Emotional Vampires

Have you ever met someone who drained you emotionally? Someone who took advantage of you or left you questioning your own sanity? Or even someone who defied all your niceties and norms of social intelligence? Unfortunately, most people answer yes to these questions and admit they were the victim of an Emotional Vampire. Emotional vampires are people that don’t suck your blood but rather suck out your emotional energy. I remember interacting with an individual in college who made me want to pull my hair out – many nights I laid awake wondering if I had done something wrong and how I could protect myself from being drained. My wife actually led me to this topic by suggesting the book Emotional Vampires: Dealing with People Who Drain You Dry by Albert Bernstein, Ph.D.

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Emotional Vampires are all around us, and they materialize as spouses, friends, neighbors, coworkers, and strangers. Like the mythical Vampires in the movies, Emotional Vampires cannot see there own reflection in the mirror – oblivious to their blood-sucking personalities. These individuals do not have full-fledged personality disorders which are diagnosable; they do however have attributes which provide fangs for their emotional draining: antisocial, histrionic, narcissistic, obsessive-compulsive, and paranoid vampires are the most common. I like to think of Emotional Vampires like food sensitivities. People with peanut allergies have a diagnosed problem which could kill them; people with peanut sensitivities are bothered by peanuts, but they are not hospitalized if exposed. Using this same line of thought, a person with diagnosed Antisocial behavior needs medication and treatment. An Antisocial Vampire has “sensitivities” in comparison to the clinical diagnosis, but they still behave similarly in some degree.

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Bernstein provides several techniques for identifying and dealing with Emotional Vampires. You may know a Vampire if he or she thinks their needs are more important than yours, that the rules don’t apply to them, that it is never their fault, that they don’t need to wait for anything, and that they can get their way through throwing tantrums. This list identifies adults who are primarily toddlers when it comes to certain undesirable circumstances.  Let’s use the example of Ted and Nancy – a married couple who most of the time get along. Nancy is an OCD Vampire who continually needs order and control in her life. One weekend, Ted decided to clean the entire house and surprise Nancy with a night off from her regular routine of cleaning. Upon entering the home, Nancy says nothing and goes to the kitchen. Ted assuming that she didn’t notice – is about to bring up his hard work – when Nancy passively makes a comment about the dishes having dried on food. Ted kicks himself for not scrubbing them better and is about to bring up all the other things he cleaned when Nancy looks over at the garbage and tells Ted to take it out. Ted is frustrated at his mistakes and takes the trash to the curb; upon reentering the house he sees Nancy busily recleaning the dishes –  she grudgingly accepts Ted’s hug, but she internally scorns him as he desparingly slumps into the sofa to watch TV.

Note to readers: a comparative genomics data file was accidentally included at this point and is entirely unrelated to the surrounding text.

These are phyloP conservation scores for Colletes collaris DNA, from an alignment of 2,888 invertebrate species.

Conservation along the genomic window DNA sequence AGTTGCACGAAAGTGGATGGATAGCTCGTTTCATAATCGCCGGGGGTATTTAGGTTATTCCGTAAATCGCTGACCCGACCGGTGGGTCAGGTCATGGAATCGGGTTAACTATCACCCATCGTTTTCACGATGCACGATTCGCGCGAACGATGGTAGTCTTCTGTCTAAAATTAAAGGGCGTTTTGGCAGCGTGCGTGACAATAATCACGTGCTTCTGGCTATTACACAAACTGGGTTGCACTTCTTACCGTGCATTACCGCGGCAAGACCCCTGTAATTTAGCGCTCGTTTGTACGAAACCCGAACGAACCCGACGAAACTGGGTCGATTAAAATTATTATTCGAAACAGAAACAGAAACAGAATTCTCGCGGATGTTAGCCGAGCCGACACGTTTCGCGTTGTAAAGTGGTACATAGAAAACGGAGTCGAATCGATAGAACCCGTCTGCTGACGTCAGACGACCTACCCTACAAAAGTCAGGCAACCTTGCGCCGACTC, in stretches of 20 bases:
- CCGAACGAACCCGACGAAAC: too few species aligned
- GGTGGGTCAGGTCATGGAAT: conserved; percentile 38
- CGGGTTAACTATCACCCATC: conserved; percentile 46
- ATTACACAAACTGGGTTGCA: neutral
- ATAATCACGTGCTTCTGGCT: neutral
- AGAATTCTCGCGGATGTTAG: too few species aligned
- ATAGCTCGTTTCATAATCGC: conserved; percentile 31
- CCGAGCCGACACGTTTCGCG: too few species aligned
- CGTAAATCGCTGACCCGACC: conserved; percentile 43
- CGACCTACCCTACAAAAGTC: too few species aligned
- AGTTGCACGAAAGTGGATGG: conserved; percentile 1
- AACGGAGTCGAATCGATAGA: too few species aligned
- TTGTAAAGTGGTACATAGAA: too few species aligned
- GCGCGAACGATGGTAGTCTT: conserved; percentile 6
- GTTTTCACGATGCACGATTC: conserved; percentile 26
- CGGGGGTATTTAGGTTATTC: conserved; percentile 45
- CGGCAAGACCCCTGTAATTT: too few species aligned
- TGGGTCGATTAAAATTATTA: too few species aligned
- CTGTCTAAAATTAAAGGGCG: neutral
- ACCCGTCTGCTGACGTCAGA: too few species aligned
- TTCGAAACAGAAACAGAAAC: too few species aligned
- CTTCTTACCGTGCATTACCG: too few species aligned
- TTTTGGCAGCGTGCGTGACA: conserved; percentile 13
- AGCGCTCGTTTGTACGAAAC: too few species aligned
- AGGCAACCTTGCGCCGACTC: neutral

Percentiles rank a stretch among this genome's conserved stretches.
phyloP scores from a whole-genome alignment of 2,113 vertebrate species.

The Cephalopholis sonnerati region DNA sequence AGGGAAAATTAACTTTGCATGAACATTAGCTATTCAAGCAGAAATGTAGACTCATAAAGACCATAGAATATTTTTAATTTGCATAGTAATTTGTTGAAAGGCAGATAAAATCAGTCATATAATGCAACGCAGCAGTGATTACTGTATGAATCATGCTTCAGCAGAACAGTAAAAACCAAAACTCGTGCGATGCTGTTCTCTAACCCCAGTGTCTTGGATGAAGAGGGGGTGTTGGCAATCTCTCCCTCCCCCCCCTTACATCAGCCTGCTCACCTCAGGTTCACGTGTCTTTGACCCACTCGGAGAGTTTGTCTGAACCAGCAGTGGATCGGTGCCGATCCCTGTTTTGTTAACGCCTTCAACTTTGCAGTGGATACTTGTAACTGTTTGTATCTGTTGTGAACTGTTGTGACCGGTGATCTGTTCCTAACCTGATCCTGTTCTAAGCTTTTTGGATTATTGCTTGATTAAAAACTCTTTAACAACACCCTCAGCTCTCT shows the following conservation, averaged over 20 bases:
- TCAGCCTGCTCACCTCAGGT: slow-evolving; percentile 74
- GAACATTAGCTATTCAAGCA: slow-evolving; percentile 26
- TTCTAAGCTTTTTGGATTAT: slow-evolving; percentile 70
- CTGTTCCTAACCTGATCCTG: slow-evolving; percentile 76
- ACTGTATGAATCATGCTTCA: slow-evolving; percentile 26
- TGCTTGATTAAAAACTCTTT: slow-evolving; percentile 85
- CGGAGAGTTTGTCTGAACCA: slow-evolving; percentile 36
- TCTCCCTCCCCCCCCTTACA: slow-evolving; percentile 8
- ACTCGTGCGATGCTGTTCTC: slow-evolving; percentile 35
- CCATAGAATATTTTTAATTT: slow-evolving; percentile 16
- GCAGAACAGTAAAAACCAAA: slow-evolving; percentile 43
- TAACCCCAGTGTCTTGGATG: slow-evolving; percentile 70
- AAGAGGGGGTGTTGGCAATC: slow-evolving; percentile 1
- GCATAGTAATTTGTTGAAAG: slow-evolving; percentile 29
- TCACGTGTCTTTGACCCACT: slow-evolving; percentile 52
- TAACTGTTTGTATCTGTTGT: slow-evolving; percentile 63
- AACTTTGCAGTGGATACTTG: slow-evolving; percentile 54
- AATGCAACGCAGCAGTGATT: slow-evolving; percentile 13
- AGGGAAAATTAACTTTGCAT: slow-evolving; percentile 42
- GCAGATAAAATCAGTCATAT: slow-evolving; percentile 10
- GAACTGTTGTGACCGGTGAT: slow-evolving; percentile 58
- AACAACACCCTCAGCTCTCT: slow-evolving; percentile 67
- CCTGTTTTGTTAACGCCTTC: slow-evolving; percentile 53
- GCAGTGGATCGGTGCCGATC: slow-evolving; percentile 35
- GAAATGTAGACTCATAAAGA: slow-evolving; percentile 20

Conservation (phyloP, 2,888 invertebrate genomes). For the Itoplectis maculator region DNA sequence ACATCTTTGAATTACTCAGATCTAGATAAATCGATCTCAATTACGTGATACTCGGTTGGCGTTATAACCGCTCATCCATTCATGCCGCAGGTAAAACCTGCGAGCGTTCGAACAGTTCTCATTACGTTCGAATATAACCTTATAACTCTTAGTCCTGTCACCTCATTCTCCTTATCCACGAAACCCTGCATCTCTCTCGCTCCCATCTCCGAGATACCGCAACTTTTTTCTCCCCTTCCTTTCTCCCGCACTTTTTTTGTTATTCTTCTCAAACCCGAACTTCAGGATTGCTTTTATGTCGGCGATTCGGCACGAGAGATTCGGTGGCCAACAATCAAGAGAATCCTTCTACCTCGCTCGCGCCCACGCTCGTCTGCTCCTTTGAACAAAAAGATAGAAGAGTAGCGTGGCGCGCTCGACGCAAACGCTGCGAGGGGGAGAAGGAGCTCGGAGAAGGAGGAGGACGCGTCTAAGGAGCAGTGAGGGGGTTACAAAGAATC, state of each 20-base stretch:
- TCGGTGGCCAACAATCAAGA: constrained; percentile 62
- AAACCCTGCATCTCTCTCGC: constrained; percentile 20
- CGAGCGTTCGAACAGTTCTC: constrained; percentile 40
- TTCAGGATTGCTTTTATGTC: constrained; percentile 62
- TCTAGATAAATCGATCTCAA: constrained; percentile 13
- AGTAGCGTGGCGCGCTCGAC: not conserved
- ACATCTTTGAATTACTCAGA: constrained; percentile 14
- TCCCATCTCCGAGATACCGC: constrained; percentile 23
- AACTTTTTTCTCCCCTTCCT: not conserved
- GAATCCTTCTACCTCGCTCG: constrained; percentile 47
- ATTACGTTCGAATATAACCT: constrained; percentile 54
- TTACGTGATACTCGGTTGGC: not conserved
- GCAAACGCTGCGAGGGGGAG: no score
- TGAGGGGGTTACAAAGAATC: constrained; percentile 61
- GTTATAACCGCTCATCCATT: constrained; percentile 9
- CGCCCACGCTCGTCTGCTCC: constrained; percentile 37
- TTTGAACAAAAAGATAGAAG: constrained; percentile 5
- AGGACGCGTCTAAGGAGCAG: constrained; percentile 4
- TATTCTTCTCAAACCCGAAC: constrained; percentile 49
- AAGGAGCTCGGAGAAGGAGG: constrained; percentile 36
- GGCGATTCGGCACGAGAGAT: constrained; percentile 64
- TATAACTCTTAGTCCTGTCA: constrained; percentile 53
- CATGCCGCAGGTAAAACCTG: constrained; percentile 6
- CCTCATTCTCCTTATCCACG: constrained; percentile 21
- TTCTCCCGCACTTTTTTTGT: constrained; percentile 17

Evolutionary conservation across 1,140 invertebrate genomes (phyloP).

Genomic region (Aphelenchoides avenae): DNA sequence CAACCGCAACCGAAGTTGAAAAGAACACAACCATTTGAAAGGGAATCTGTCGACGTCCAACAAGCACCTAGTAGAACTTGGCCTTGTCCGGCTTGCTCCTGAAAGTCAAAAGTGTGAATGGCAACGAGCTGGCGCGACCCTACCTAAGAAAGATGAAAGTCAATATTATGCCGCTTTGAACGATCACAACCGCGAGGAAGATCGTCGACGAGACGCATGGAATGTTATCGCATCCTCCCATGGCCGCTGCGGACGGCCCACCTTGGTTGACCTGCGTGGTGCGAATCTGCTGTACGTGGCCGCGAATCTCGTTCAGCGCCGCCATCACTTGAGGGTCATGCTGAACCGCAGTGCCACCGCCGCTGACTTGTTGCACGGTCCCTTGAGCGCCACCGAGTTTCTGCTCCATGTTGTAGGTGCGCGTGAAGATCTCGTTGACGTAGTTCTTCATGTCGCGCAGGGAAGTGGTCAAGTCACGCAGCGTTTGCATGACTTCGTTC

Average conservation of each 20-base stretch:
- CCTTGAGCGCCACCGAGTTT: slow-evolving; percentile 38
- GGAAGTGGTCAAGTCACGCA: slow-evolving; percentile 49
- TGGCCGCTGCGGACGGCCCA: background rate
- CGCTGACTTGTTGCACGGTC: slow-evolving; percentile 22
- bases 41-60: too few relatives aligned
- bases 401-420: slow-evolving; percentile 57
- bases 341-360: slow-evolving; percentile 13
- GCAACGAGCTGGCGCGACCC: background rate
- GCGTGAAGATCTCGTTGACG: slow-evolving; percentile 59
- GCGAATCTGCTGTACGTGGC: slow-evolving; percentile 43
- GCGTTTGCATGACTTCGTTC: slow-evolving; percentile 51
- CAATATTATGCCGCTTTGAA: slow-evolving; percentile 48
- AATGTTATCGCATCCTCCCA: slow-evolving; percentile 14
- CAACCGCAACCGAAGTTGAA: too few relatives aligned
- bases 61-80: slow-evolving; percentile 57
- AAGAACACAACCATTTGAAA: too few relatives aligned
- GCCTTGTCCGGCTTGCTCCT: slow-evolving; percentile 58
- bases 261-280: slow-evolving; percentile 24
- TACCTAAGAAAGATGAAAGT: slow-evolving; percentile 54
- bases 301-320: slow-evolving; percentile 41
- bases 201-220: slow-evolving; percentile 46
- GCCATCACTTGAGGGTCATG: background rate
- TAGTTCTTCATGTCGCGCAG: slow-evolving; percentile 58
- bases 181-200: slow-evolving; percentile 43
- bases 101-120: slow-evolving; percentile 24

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Emotional Vampires show their fangs when things are not going their way – which ultimately disguises their sharp weapons from most victims. The best way to combat these bloodsuckers is to not reward their bad behavior. Say you have a boyfriend who is a Paranoid Vampire. You go out for an afternoon with a friend and come home to a warm embrace. All is well until you begin to get drilled with questions as if you were hiding some malevolent secret. Paranoid Vampires will cross-examine their victims – ad infinitum – unless a firm stop is made early in the relationship. Most Vampires will stop in their tracts if you prevent yourself from becoming emotional and approach the situation with a rational mind. Vampires love fights – whether passive or aggressive – and no progress will be made if you mirror their well-practiced behaviors. The best thing to do is to take a “time-out” and compose yourself for a more productive-future conversation. Emotional Vampires are not “bad” people, and many are famous figures who run the world. The traits of a Vampire can be a blessing or a curse depending on the situation and objective – think of the success of a narcissist or the creativity of a histrionic. What’s most important though is to know when to spot a Vampire and to understand how to approach their off-putting behavior – the first step, however, is the hardest – a long look in the mirror.

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